George William de Saulles, Sole Engraver Of Edward VII
Chief engraver to The Royal Mint between 1892 and 1903, George William de Saulles, completed the dies for Sir Thomas Brock’s designs, alongside producing the iconic coinage circulated throughout Edward VIII’s reign.
Apparent from the Start
Grandson to a Swiss immigrant and the son of a Birmingham glass merchant, the young de Saulles attended the cities School of Art, quickly gaining attention for his skill, obtaining several prizes and awards during his tutelage.
Birmingham And Back
This early demonstration of calibre earned the youthful engraver a scholarship, however, this was not to be pursued as George was under the apprenticeship of Mr. Wilcox, a local die-sinker. After completing his apprenticeship in 1884 de Saulles continued his work as die-engraver and medalist but had left his Birmingham home behind to head to the capital, only to return in 1888.
A Career in the Capital
With the passing of Leonard Charles Wyon, the position of Engraver to The Royal Mint became vacant. The search for a skilled successor proved to be fruitless until Sir Thomas Brock, one of Queen Victoria’s preferred artists, recommended George to take up the mantle.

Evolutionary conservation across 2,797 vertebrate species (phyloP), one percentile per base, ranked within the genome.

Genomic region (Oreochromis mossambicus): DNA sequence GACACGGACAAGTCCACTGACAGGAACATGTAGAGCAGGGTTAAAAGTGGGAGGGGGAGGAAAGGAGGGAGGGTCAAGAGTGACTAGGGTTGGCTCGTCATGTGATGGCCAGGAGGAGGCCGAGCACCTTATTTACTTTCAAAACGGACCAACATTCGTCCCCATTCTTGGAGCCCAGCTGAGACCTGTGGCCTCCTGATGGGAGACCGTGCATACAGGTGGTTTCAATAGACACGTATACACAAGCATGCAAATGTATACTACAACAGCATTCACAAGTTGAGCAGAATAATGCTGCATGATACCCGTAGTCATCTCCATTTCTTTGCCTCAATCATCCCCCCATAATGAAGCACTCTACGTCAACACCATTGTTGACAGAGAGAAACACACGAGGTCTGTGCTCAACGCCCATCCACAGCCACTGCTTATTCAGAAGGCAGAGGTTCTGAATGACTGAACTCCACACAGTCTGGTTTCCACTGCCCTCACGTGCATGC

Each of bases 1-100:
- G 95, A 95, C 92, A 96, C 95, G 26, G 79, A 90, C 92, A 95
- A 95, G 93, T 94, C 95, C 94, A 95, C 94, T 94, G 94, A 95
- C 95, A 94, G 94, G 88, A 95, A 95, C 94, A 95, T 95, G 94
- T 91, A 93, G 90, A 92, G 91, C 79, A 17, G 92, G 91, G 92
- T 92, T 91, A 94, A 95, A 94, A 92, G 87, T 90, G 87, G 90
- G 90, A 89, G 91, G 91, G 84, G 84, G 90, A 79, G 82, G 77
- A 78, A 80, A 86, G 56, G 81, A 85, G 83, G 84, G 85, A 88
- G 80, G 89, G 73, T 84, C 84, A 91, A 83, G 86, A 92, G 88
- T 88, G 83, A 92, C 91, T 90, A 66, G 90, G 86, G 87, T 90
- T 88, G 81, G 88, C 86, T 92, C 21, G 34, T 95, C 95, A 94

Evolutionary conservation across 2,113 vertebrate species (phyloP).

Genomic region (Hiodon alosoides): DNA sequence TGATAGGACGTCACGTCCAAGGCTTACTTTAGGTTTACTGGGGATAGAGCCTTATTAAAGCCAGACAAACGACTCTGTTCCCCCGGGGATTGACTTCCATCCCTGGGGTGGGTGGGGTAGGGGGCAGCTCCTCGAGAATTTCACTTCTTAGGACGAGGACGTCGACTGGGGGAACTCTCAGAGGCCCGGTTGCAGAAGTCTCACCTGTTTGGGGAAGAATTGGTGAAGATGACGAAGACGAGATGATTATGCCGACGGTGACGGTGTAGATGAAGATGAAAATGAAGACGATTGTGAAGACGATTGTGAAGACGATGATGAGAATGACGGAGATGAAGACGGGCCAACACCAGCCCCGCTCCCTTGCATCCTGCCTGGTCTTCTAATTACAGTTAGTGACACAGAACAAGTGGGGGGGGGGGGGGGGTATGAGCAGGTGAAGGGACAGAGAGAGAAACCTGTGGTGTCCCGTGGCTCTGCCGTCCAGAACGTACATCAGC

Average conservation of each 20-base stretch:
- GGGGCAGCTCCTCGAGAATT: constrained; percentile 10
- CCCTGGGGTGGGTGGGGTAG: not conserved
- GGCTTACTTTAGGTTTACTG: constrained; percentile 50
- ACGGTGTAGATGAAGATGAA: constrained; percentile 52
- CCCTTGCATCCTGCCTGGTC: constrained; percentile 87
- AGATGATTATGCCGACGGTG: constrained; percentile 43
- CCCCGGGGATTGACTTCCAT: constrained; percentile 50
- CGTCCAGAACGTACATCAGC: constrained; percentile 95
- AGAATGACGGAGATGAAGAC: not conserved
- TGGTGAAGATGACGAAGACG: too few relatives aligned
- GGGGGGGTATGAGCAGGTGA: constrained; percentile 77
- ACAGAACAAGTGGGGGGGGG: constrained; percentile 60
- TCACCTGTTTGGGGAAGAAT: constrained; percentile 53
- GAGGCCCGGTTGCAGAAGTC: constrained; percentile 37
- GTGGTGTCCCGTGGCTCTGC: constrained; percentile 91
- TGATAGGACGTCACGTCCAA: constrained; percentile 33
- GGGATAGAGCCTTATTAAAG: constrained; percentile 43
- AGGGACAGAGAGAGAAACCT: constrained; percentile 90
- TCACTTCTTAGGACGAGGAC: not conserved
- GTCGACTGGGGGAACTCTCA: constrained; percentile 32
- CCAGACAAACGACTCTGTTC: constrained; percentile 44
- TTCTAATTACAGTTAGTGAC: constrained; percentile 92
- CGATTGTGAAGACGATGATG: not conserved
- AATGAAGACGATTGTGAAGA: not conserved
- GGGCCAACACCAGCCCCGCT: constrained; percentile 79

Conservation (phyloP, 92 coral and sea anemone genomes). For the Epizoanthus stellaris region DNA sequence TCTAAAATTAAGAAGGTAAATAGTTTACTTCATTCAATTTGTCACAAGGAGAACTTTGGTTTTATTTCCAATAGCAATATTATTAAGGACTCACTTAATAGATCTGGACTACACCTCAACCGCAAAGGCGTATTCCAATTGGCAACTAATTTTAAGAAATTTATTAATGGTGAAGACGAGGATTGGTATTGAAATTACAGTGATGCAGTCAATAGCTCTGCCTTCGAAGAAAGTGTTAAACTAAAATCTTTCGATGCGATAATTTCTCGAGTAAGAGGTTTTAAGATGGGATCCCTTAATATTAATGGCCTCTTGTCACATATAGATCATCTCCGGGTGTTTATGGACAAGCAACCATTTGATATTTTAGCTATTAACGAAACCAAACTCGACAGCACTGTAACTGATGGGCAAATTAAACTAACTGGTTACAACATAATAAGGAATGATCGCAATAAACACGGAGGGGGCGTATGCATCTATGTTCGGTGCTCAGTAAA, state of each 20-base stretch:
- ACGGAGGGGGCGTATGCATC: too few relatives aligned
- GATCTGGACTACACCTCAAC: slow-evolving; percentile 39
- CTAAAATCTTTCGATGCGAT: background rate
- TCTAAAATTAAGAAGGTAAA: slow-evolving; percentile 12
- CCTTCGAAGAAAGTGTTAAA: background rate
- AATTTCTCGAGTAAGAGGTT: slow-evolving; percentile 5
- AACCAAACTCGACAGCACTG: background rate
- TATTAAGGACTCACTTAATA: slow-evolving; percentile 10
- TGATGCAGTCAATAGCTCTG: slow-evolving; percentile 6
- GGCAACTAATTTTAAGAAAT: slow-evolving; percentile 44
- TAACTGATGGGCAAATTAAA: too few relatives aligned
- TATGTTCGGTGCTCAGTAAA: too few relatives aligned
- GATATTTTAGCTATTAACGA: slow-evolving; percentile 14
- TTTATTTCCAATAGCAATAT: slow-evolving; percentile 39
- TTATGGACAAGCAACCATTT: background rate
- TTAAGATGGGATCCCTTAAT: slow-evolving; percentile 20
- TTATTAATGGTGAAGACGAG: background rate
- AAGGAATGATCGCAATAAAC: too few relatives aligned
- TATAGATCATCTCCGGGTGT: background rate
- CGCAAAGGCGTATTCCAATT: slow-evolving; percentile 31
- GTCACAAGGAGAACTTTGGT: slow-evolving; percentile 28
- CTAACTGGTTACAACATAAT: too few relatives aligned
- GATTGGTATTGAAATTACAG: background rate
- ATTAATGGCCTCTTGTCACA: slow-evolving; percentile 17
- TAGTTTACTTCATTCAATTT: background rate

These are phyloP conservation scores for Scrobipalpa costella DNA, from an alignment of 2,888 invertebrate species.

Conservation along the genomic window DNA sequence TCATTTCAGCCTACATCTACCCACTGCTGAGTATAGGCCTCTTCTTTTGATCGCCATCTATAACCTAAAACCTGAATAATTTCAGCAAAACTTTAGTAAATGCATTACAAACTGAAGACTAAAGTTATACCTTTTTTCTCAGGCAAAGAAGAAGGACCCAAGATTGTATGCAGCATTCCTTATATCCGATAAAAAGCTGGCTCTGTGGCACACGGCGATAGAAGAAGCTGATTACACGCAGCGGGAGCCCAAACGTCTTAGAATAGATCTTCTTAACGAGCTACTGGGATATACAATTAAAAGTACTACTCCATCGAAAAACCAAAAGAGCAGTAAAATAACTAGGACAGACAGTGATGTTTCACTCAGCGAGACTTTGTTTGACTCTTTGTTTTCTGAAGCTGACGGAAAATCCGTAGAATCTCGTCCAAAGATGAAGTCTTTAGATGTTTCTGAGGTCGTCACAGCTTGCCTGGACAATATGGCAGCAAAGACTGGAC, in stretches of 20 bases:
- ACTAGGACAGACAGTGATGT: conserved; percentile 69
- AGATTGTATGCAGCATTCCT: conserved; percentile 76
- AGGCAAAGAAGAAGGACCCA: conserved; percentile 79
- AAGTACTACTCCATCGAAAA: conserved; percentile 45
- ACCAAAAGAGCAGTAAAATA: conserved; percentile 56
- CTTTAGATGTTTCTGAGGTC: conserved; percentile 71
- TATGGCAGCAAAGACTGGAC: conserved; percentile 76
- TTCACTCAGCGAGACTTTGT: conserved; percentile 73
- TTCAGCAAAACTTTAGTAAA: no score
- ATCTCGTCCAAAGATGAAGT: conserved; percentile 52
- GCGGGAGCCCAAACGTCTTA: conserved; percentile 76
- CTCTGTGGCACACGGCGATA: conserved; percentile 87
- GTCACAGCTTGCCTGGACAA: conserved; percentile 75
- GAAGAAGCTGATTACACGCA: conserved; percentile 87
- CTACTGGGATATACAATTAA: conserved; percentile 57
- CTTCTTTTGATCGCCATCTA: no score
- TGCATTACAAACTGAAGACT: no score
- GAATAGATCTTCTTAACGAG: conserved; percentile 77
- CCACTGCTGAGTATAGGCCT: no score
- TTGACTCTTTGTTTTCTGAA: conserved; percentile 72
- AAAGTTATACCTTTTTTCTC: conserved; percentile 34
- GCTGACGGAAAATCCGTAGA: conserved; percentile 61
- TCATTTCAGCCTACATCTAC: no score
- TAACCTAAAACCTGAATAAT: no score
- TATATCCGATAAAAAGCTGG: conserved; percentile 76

Engraver to The Royal Mint
After submitting a piece for evaluation, De Saulles was appointed as engraver to The Royal Mint in 1893, however this was not confirmed until the following year. The role was held in a similar fashion to that of Leonard Wyon, seeing de Saulles adopt the post through the payment of an annual retainer, which was upheld until the artist’s death in 1903.
A Fresh Face
Appearing on all British coinage between 1902 and 1910, George William de Saulles is credited with creating the only portrait of the late monarch to appear on coinage.
The Sole Portrait
However, the iconic portrait was revealed across the florin, with de Saulles also designing the standing Britannia in the coin’s reverse. Whilst coinage produced across this era is not particularly scare, with the gold sovereign and half sovereign being produced every year, the 1905 shilling is widely regarded as the most difficult piece circulated during Edward’s reign to obtain.
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